"[Graduation requirements.] The students of the first class that have been these four years trained up in university learning (for their ripening in the knowledge of the tongues and arts) and are approved for their manners as they have kept their public acts in former years, ourselves being present, at them; so have they lately kept two solemn acts for their commencement, when the Governor, magistrates, and the ministers from all parts, with all sorts of scholars, and others in great numbers were present, and did hear their exercises; which were Latin and Greek orations, and declamations and Hebrew analysis grammatical, logical and rhetorical of the Psalms: And their answers and disputations in logical, ethical, physical and metaphysical questions; and so were found worthy of the first degree, (commonly called bachelor)...;."
On the Training of Youth
"But of all the things which I have mentioned that which most contributes to the permanence of constitutions is the adaptation of education to the form of government, and yet in our own day this principle is universally neglected. The best laws, though sanctioned by every citizen of the state, will be of no avail unless the young are trained by habit and education in the spirit of the constitution...;." Aristole, Politics, Book V:IX
On the Necessity to Better Educate On Moral and Constitutional Principles
Adoption of the Federal Constitution, 1788.
"The world of mankind have always, in general, been enslaved and miserable, and always will be, until there is a greater prevalence of Christian moral principles; nor have I any expectation of this, in any great degree, unless some superior mode of education shall be adopted. It is education which almost entirely forms the character, the freedom or slavery, the happiness or misery, of the world. And if this Constitution shall be adopted, I hope the Continental legislature will have the singular honor, the indelible glory, of making it one of their first acts, in their first session, most earnestly to recommend to the several states in the Union the institution of such means of education as shall be adequate to the divine, patriotic purpose of training up the children and youth at large in that solid learning, and in those pious and moral principles, which are the support, the life and soul, of republican government and liberty, of which a free constitution is the body; for, as the body, without the spirit, is dead, so a free form of government, without the animating principles of piety and virtue, is dead also, being alone."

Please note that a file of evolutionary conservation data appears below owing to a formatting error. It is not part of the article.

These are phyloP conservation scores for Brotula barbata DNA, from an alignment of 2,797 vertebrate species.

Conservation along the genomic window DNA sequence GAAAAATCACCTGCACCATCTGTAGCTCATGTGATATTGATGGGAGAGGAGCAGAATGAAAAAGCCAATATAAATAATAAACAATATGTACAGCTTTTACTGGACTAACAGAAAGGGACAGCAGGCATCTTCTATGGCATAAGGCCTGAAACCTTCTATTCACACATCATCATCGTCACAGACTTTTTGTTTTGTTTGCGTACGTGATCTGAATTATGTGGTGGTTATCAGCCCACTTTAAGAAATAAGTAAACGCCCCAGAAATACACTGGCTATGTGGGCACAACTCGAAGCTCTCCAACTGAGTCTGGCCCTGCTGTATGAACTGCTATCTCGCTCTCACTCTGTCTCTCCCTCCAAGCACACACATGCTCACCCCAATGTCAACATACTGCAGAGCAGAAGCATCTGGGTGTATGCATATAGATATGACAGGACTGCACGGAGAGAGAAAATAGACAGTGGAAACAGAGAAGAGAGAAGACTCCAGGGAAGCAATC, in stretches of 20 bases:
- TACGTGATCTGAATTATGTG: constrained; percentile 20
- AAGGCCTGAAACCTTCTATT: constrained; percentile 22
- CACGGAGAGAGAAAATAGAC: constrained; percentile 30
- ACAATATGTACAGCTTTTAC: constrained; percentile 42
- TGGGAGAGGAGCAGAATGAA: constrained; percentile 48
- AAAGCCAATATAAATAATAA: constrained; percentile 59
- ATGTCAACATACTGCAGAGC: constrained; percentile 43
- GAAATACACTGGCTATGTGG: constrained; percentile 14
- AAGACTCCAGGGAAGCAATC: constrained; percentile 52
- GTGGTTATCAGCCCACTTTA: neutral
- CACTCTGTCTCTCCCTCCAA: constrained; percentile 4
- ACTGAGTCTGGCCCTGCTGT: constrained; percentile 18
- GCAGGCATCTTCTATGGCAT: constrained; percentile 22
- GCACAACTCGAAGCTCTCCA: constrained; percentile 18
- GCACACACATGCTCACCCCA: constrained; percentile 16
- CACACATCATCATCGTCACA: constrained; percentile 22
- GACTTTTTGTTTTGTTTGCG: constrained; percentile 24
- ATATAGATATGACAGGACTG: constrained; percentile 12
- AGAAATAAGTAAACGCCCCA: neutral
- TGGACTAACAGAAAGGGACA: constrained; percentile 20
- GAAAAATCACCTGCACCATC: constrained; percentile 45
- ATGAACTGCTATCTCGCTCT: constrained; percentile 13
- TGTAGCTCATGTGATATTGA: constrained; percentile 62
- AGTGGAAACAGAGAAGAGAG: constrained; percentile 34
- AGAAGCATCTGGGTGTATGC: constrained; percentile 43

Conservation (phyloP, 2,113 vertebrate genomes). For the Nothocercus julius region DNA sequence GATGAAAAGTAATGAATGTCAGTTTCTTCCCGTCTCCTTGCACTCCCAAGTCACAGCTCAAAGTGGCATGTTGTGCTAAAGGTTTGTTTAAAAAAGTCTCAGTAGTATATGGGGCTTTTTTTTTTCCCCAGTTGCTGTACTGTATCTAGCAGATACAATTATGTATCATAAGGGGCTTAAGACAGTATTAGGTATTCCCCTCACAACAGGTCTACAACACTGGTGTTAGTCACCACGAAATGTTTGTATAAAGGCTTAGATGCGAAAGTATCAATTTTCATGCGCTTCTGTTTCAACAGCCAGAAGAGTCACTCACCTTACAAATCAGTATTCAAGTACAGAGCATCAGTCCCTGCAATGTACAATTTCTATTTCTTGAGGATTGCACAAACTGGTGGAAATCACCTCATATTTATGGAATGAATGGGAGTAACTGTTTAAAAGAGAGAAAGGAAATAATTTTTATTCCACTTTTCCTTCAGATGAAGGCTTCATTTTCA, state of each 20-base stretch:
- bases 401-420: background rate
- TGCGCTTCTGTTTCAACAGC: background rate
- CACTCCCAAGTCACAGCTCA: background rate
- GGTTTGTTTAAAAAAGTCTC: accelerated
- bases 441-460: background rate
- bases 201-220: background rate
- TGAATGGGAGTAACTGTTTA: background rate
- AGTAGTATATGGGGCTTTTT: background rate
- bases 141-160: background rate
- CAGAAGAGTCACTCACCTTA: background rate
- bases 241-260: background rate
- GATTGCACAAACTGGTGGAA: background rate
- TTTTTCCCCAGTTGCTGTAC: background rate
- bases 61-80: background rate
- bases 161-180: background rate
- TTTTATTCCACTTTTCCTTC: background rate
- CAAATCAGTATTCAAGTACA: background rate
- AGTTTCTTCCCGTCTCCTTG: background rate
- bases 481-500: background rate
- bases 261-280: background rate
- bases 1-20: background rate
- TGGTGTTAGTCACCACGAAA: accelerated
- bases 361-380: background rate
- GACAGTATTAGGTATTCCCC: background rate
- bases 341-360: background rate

On Educating Our Youth in the U. S. Rather Than Abroad
"It has always been a source of serious reflection and sincere regret with me that the youth of the United States should be sent to foreign countries for the purpose of education. Although there are doubtless many under these circumstances who escape the danger of contracting principles unfriendly to republican government, yet we ought to deprecate the hazard attending ardent and susceptible minds from being too strongly and too early prepossessed in favor of other political systems, before they are capable of appreciating their own."
On Educating Young People About Government
"...;a primary object of such a national institution should be the education of our youth in the science of government. In a republic, what species of knowledge can be equally important? and what duty more pressing on its legislature than to patronize a plan for communicating it to those who are to be the future guardians of the liberties of the country?"
On the Importance of Patriotism In Our Schools
by President Benjamin Harrison
"Columbus stood in his age as the pioneer of progress and enlightenment. The system of universal education is in our age the most prominent and salutary feature of the spirit of enlightenment, and it is peculiarly appropriate that the schools be made by the people the center of the day's demonstration. Let the national flag float over every schoolhouse in the country and the exercises be such as shall impress upon our youth the patriotic duties of American citizenship."
On Supreme Court Justice Joseph Story's Attempt to